Looking Back 57 Years

Pilgrim on a Long, Long Journey

It was my first day at Emory University in the fall of 1963. I was with my fellow freshman on a huge, green lawn on a breezy, crisp day. We awaited some sort of orientation.

The campus was in a section of Atlanta called Decatur. It was and is an older, distinguished neighborhood.

I was Jewish, attending a Methodist school, because, it could provide an excellent premedical education. I was to learn that would match up well with the needs of many of my soon to be, Jewish, fraternity brothers

That day out on the lawn I was scared. It was all new to me.

Like most of my fellow freshmen I was now competing with a smarter group of students than I had in high school. It was an unknown.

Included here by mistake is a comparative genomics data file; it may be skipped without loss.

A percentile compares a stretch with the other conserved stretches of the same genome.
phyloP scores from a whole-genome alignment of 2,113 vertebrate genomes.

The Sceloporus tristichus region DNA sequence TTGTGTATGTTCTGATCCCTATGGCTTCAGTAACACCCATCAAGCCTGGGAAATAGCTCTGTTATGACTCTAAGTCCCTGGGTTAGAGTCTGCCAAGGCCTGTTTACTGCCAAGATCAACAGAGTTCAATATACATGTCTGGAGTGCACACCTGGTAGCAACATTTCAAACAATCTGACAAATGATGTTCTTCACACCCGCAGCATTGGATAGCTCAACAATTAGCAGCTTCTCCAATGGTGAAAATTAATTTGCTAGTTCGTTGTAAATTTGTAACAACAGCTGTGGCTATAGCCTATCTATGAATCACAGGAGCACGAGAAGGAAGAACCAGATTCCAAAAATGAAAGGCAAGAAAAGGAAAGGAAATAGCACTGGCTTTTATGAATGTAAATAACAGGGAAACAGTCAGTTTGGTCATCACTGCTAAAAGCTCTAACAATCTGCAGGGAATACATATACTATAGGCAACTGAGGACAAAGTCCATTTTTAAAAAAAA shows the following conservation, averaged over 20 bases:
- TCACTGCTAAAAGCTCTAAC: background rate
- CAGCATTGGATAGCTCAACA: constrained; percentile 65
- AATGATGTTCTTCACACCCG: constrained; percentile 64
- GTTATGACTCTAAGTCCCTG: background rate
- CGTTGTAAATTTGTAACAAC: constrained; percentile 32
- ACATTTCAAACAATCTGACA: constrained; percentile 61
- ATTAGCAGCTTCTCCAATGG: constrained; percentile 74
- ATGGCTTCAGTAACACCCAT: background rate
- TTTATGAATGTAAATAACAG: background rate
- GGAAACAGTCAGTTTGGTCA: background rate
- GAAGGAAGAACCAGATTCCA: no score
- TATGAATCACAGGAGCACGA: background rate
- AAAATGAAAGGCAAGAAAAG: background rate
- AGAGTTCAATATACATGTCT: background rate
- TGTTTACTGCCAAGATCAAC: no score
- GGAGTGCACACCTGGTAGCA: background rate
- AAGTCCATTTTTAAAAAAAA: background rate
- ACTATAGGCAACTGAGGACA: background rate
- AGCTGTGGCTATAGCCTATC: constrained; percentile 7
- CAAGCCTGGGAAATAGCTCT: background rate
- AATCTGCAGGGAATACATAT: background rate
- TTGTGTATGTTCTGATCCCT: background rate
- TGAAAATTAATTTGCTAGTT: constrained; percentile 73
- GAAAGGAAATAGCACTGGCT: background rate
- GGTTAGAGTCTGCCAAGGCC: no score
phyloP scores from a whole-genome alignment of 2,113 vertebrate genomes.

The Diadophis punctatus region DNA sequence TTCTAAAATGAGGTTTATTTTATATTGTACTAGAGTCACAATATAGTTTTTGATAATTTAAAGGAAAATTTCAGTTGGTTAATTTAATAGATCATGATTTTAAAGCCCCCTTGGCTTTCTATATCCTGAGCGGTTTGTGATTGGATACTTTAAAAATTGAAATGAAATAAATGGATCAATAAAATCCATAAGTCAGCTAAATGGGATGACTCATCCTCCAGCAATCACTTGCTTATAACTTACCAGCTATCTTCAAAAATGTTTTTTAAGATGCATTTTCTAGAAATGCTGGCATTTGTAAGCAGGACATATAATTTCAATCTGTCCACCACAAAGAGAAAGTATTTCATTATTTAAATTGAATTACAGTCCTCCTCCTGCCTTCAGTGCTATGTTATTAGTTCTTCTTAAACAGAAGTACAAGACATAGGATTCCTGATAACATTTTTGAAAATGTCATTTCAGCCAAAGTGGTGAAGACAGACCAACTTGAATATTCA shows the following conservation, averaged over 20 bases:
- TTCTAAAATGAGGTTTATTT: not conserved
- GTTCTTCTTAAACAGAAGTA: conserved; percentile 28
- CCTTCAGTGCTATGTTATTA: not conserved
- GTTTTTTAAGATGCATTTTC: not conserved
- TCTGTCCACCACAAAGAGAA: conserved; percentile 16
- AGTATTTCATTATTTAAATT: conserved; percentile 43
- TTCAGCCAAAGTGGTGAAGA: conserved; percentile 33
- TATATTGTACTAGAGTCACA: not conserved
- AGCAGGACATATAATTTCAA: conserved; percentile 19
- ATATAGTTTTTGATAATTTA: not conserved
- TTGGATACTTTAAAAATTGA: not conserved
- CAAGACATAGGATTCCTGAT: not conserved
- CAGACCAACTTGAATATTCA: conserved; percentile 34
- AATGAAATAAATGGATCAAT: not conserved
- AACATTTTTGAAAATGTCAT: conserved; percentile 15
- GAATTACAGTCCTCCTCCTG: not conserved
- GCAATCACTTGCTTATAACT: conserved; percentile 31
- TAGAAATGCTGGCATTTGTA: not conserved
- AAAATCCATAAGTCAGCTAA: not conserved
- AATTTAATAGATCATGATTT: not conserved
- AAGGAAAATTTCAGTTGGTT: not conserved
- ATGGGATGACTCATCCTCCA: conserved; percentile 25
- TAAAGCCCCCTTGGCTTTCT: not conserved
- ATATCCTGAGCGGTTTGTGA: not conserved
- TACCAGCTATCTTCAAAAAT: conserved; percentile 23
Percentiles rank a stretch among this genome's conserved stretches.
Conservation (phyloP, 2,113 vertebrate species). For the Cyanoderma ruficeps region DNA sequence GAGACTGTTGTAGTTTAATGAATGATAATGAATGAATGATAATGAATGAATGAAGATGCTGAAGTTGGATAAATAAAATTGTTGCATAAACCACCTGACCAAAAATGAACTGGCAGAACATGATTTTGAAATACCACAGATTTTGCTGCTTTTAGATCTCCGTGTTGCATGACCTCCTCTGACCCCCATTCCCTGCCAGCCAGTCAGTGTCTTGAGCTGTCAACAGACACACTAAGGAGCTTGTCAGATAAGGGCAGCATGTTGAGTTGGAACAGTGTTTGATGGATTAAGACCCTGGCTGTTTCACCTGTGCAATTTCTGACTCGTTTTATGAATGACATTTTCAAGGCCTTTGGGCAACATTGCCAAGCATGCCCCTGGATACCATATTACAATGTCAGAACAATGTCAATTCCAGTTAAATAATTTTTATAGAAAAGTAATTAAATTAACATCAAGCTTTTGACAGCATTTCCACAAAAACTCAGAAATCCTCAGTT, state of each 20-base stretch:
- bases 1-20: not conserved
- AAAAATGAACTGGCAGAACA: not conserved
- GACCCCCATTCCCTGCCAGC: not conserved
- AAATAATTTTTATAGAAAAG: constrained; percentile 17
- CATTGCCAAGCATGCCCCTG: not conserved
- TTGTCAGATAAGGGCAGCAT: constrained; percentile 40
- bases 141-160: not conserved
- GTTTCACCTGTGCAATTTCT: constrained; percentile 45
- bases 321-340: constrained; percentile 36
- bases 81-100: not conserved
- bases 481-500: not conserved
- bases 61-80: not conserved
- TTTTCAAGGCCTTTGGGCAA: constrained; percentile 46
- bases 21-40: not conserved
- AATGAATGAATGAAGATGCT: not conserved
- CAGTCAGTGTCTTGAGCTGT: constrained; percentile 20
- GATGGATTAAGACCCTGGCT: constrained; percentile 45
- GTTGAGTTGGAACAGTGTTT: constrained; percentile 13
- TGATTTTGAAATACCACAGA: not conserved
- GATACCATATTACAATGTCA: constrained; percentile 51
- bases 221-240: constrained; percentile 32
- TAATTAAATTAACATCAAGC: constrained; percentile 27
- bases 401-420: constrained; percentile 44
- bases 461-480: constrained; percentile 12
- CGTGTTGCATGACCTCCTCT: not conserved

As I look back it is hard to believe how wet I was behind the ears, so much so…

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Change, Change, Change

Sometimes reality is a little tough to grasp. Arguably, the most revered internist of all time, Sir William Osler, MD. (1849-1919), fell short with one particular procedure. In the era in which he practiced they did bleed patients to allegedly help them. He did likewise.

Even the current, crown jewel of European medical journals, established in the first half of the 19th Century was named after the instrument used to bleed, The Lancet.

(Paraphrased from Bryson, Bill. The Body (pp. 130-131). Knopf Doubleday Publishing Group. Kindle Edition.) 

Hey if words can change so dramatically with time, certainly the progress of science can make the past medical techniques a shock to our systems in more than one way.